2012 global biodiesel production rises slightly
A new Worldwatch Institute analysis examines the trends in global biofuel production. Here is the organization's press release about its report (with parenthetical liter-to-gallon conversions).
In 2012, the combined global production of ethanol and biodiesel fell for the first time since 2000, down 0.4 percent from the figure in 2011. Global ethanol production declined slightly for the second year in a row, to 83.1 billion liters (approximately 22 billion gallons), while biodiesel output rose fractionally, from 22.4 billion liters (5.9 billion gallons) in 2011 to 22.5 billion liters (5.94 billion gallons) in 2012. Biodiesel now accounts for more than 20 percent of global biofuel production, writes Tom Prugh in the Worldwatch Institute’s latest Vital Signs Online trend.
Biofuels are a subset of bioenergy, which is energy derived from biomass (plant and animal matter) and which can range from manually gathered fuelwood and animal dung to industrially processed forms such as ethanol and biodiesel. Biomass can be used directly for heat, turned into biogas to produce electricity, or processed into liquid forms suitable as alternatives or supplements to fossil fuels for transport.
Bioenergy is regionally or locally important in many places around the world; traditional biomass is still used for cooking by 38 percent of people worldwide, for example, while in parts of Africa and Asia more than 90 percent of the populace relies on it. In China and elsewhere in Asia, roughly 48 million biogas plants were built as of 2012 to support rural electrification.
The top five ethanol producers in 2012 were the U.S., Brazil, China, Canada, and France. But the U.S. and Brazil accounted for 87 percent (61 percent and 26 percent, respectively) of the global total.
U.S. ethanol production totaled 50.4 billion liters (13.3 billion gallons), down about 4 percent from 2011; U.S. production depends mainly on corn as a feedstock, and corn prices rose in 2012 due to a severe summer drought in the Midwest. As a result, in the fall the U.S. briefly became a net importer of ethanol after nearly three uninterrupted years of net exports. Brazil’s production rose 3 percent to 21.6 billion liters (5.7 billion gallons), partly because of a drop in sugar prices. The other top producers account for far smaller volumes; China’s output, for instance, totaled 2.1 billion liters (more than 550 million gallons) in 2012, while Canada’s totaled 1.8 billion liters (more than 475 million gallons). The European Union (EU) as a whole produced 4.6 billion liters (1.21 billion gallons) of fuel ethanol in 2012.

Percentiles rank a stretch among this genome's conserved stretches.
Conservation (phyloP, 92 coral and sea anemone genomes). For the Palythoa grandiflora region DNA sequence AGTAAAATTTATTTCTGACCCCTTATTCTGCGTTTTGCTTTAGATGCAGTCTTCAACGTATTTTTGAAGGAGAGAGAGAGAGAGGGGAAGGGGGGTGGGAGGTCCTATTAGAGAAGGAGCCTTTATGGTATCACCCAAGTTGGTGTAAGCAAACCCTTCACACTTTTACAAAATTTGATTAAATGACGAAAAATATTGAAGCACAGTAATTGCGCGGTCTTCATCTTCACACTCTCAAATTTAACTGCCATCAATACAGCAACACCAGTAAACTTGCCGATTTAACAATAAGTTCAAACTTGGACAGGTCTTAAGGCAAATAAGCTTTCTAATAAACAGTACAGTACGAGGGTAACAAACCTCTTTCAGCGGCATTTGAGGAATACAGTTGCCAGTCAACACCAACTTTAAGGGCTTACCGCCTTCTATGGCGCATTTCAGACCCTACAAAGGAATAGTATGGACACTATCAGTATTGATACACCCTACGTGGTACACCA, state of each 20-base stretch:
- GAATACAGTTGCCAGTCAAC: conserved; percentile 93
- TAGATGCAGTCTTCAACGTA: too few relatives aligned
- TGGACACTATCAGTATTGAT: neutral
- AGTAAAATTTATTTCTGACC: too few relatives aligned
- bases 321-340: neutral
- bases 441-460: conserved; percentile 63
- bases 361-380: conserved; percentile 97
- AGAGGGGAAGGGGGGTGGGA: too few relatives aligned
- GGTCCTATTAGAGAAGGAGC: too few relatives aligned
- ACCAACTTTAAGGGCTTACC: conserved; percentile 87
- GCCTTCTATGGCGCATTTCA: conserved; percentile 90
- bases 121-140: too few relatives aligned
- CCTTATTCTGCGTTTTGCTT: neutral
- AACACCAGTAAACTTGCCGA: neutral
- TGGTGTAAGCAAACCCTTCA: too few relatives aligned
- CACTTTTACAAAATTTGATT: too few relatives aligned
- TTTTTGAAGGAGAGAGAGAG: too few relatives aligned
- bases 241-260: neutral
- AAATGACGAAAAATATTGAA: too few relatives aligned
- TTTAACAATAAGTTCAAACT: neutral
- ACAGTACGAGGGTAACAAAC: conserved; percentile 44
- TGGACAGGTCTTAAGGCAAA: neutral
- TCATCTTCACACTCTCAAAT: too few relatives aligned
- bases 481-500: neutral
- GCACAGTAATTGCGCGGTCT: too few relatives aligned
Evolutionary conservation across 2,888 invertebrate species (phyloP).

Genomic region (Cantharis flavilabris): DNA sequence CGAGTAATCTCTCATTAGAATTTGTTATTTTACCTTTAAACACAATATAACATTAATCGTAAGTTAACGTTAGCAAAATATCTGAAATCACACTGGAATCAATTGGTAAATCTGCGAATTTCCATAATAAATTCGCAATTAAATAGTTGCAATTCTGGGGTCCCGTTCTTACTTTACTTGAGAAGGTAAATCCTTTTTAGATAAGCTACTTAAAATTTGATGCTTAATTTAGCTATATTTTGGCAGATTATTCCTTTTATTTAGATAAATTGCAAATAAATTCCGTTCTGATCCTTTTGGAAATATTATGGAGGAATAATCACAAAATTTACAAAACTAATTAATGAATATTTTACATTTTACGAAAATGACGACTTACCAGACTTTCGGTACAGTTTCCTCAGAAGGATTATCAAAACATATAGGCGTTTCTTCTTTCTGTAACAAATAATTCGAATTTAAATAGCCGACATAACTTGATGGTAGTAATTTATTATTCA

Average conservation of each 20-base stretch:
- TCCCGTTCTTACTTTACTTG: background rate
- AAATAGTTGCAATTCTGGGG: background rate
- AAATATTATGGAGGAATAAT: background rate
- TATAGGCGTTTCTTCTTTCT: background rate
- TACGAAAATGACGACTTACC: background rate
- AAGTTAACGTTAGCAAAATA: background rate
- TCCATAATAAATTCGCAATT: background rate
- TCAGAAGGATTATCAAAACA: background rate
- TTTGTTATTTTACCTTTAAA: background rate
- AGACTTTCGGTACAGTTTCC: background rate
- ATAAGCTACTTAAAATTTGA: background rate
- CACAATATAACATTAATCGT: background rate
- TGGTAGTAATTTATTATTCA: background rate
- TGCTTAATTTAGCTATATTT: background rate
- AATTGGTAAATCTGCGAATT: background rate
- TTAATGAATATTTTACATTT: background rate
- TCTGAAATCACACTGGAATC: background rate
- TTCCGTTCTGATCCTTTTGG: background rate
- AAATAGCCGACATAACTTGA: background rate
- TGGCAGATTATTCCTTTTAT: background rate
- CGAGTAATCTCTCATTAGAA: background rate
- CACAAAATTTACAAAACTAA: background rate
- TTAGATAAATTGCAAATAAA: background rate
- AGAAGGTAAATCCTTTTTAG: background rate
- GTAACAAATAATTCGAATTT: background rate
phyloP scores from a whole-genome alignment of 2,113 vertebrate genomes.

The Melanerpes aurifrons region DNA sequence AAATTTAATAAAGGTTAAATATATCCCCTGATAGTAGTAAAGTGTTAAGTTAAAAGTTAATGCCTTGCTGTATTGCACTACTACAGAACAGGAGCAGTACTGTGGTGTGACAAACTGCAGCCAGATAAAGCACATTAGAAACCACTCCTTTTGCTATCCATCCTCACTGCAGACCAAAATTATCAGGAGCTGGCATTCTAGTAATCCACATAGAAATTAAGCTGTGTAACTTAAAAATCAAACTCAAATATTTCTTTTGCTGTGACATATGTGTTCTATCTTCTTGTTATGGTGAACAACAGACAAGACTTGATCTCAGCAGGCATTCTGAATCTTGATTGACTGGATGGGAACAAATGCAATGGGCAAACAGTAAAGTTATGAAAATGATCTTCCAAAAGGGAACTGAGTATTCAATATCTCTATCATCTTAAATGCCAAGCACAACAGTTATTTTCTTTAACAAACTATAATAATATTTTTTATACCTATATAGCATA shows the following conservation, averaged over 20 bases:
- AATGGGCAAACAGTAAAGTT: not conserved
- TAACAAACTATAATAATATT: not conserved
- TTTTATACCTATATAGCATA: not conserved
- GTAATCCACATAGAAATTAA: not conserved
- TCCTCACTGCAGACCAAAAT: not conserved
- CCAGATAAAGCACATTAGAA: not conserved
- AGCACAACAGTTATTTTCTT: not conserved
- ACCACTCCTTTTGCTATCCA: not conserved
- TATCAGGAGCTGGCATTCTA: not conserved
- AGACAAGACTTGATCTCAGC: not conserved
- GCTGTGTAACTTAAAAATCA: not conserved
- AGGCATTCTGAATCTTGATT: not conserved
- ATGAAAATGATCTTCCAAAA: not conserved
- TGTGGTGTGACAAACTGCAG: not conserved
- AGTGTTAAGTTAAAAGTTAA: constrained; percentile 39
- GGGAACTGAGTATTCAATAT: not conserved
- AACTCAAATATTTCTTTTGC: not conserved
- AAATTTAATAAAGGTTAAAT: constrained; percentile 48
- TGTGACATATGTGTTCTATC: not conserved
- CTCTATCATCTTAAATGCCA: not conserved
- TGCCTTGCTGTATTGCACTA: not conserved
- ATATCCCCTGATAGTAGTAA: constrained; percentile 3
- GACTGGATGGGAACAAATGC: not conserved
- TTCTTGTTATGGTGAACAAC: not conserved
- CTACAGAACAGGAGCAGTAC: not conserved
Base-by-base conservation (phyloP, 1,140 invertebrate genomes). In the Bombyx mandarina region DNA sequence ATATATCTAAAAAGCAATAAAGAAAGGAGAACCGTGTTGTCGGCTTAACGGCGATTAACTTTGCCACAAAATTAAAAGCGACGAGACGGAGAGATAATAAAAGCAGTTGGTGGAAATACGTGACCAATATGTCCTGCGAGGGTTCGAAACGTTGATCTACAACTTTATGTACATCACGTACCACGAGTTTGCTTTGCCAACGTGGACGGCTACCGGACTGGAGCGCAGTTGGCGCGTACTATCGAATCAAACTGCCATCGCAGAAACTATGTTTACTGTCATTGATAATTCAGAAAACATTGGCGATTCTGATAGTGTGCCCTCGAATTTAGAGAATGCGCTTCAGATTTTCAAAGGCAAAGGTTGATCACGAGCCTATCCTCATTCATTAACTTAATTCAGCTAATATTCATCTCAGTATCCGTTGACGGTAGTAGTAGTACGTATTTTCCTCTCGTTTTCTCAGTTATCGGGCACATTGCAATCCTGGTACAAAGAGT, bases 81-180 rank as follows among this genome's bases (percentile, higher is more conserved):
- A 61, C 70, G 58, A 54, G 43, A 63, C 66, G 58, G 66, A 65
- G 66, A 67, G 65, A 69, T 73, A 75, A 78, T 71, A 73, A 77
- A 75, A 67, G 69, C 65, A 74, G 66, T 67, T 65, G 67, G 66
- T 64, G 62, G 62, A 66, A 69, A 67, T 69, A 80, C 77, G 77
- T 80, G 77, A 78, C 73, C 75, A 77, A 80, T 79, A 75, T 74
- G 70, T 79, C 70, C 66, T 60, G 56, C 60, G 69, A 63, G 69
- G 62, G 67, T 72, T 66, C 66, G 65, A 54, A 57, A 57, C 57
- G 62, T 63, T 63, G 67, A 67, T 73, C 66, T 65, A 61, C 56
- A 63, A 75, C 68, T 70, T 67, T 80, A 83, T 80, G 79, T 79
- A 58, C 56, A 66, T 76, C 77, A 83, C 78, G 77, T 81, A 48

The U.S. also led in biodiesel production, with 3.6 billion liters (950 million gallons), while Argentina took second place with 2.8 billion liters (nearly 740 million gallons), and Germany and Brazil had roughly the same output at 2.7 billion liters (more than 710 million gallons) apiece. China’s biodiesel production, at only 200 million liters (nearly 53 million gallons) in 2012, lags far behind its output of fuel ethanol. Several European nations produce biodiesel, and the EU as a whole still accounted for 41 percent of global biodiesel output despite a decline of 7 percent in 2012. Worldwide, biodiesel production grew at an average annual rate of 17 percent from 2007 through 2012, although the rate of growth slowed considerably.
Biofuel demand is strongly driven by blending mandates and supported by subsidies. Seventy-six states, provinces, or countries had such mandates on the books in 2012, up from 72 the previous year. Global subsidies for liquid biofuels were estimated in 2012 to be well over $20 billion. Mandates or targets have been established in 13 countries in the Americas, 12 in the Asia-Pacific region, and eight in Africa. In Europe, the EU-27 group of countries is subject to a Renewable Energy Directive that called for 5.75 percent biofuel content in transportation fuels in 2012. The U.S. and China have established—and Brazil has already achieved—targets of between 15 and 20 percent no later than 2022; India has also mandated 20 percent ethanol by 2017.
Whether these targets are stable and will be met is an open question, however. India, for example, is said to have an uneven record of meeting its own mandates. The EU’s RED came under strong challenge in 2012 as a result of concerns over the effect that biofuel feedstock cultivation was having on food prices and changes in land use. In response, the European Commission proposed limiting conventional biofuels (those derived from food crops) to a 5 percent share of all transport fuels.
Further highlights from the report:
-Biofuels for transport, essentially ethanol and biodiesel, account for about 0.8 percent of global energy use, 8 percent of global primary energy derived from biomass, 3.4 percent of global road transport fuels, and 2.5 percent of all transport fuels.
-In the U.S., the EPA’s mandate that petroleum refineries buy nearly 33 million liters (8.7 million gallons) of advanced cellulosic biofuels for blending in 2012 was thwarted by underproduction: less than 76,000 liters (20,000 gallons) was produced that year.
-Global investment in biofuels equaled about $5 billion in 2012, down 40 percent from 2011; $3.8 billion of this was in industrial nations and $1.2 billion in developing ones.
-Biofuels investment within the Group of Twenty (G-20) nations has declined every year from 2007 through 2012. Despite this trend, some observers expect biofuel investment to rise; one forecast, for example, put 2023 revenues at $7.6 billion on investment of $69 billion over the decade, supported by continued blending mandates.